For the “Snack to Sequence” hackathon, students all used NBCI BLAST, a tool that makes it easy to run stand-alone searches for similar sequences, letting students know whether their read aligns more closely with tomato than zucchini, for instance. The concept is simple, but the difficulty level can ratchet up quickly depending on what two sequences are being compared. Discriminating between two species is one thing; differentiating between two humans who share many of the same traits is something else entirely.
CSI Columbia proved to be much more open ended. Here the aim was to test whether MinION sequencing could be used to identify one specific individual. Normally short tandem reads (STRs) are used to identify individuals (by the FBI for instance), not the long reads returned by nanpore sequencing. As yet, no scientific framework exists on how to identify an individual using the reads generated from the MinION nanopore sequencer. In trying to do so, students were venturing into new territory.
While there are existing alignment tools for comparing two or more human DNA sequences, almost all were developed for traditional sequencing methods, and the students on their own would need to figure out which alignment tool would work best.

Students in new territory

Choosing an alignment tool took time. With many different ones (many free), it was hard to know even when to begin. Among the first to see MinION data, students were operating without any clear guidelines on what tools would work best on nanopore sequencing data. Even downloading the tools took time, a step that often had to be repeated when students discovered their first tool choice didn’t work well. (Oxford Technologies is working on data analysis tools specialized for MinION data.)
File formats were another issue and consumed a significant amount of time for the teams. Different tools accept and output different file formats; many were incompatible, only some were standard.
For CSI Columbia, the difficulty level ratcheted up much more than even Erlich and Zaaijer had imagined. (In fact, CSI Columbia had initially been slated to occur first, ahead with the snack hackathon. However, preparing the DNA libraries for CSI Columbia took longer than planned, necessitating a switch in the order of hackathons.)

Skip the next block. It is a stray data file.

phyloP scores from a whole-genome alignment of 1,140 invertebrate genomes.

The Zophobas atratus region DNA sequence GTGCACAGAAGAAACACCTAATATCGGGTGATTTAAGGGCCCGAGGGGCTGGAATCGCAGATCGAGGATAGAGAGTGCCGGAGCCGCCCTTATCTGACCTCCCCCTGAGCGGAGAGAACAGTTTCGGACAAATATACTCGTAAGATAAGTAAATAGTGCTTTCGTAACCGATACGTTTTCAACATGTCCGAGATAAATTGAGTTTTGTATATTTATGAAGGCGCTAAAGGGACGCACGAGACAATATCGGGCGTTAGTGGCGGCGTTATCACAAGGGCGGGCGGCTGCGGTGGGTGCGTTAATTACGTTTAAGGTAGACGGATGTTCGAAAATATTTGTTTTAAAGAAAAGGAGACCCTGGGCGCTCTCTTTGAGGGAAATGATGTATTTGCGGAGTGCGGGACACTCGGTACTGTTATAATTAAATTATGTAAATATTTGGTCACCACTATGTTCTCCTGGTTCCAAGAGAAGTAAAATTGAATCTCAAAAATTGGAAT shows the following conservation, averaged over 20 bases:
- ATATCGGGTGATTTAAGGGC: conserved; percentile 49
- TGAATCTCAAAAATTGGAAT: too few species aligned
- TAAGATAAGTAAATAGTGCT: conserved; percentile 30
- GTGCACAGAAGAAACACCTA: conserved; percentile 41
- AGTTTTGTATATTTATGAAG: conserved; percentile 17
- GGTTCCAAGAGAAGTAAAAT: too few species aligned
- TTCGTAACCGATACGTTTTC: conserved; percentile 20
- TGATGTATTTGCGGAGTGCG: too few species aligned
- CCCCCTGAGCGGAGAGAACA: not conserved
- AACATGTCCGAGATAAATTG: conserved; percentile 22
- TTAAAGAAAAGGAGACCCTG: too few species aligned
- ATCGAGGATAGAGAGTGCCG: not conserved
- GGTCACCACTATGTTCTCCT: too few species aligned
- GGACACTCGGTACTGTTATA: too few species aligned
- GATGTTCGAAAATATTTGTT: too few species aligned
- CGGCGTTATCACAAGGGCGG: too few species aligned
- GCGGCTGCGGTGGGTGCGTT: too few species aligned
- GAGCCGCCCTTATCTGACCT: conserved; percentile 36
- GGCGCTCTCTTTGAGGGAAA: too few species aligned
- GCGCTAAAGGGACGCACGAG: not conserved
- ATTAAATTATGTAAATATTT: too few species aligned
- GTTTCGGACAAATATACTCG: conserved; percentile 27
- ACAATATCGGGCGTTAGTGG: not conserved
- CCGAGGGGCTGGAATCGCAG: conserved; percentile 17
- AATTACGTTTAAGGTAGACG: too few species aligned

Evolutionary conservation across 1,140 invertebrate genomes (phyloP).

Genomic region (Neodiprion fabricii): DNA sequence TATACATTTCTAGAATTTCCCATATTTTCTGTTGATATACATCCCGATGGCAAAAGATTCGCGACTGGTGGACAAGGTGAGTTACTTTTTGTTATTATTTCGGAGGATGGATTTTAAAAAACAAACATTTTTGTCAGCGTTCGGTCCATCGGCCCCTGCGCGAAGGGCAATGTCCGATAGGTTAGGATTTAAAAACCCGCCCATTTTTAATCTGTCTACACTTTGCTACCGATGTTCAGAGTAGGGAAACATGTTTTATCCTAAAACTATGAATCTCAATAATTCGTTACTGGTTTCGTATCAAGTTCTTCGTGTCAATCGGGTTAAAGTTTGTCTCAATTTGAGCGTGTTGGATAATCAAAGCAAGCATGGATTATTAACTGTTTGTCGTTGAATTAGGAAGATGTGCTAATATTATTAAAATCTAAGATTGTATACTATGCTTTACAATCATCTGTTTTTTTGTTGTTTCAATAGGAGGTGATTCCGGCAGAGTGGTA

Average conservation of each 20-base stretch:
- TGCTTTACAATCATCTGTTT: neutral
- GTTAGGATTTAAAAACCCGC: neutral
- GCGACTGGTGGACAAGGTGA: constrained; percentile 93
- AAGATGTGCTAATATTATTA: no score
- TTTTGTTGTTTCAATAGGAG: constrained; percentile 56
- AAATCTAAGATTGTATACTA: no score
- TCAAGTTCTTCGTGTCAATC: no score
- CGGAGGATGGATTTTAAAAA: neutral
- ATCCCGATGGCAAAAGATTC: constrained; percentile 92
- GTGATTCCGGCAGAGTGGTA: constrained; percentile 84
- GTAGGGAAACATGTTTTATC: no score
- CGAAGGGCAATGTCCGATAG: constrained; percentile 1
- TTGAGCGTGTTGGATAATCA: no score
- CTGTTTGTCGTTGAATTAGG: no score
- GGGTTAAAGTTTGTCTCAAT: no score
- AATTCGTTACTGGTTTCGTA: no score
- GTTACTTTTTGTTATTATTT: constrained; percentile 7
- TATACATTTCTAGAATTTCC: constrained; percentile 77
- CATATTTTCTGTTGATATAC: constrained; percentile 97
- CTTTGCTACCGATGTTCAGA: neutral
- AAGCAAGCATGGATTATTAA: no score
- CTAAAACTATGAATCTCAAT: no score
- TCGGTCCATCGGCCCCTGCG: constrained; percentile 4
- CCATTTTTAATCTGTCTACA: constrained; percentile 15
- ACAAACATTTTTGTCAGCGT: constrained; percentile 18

Students were not originally given any clues as to the identity of their suspect individuals, just told to take their human DNA sample and search public genetic databases to find the person. With students having difficulty finding the right tool and overcoming file incompatibilities, halfway through the assignment Erlich gave out the names of three possible subjects—Erlich himself, Craig Venter, James Watson, or someone in the 1000 Genomes Project. This extra information changed the scope considerably: rather than finding a single individual in a sea of others, the task became looking closely at three individuals, and ruling out two. Even then, only one of the five groups made the correct identification.
The main issue had to do with the number of reads remaining after students filtered out reads not meeting the quality requirements for nanopore sequencing, leaving a subset of reads to be aligned to the reference genome. The MinION reads covered the genome around 1%, which is extremely low coverage. In addition, nanopore sequencing is less accurate and has more errors (deletions, insertions, and substitutions) and more noise than traditional sequencing. This poses a challenge, since much information about ancestry or traits are tiny changes in the DNA (SNPs). Even so, students were able to learn aspects of an individual’s ancestry and traits (including susceptibility to diseases) but didn’t have enough data to differentiate one individual from others who shared some of the same characteristics.
(Erlich, who wants to offer the class again, is considering adding an intermediate, “where-you-are” report so students can help one another over particular humps.)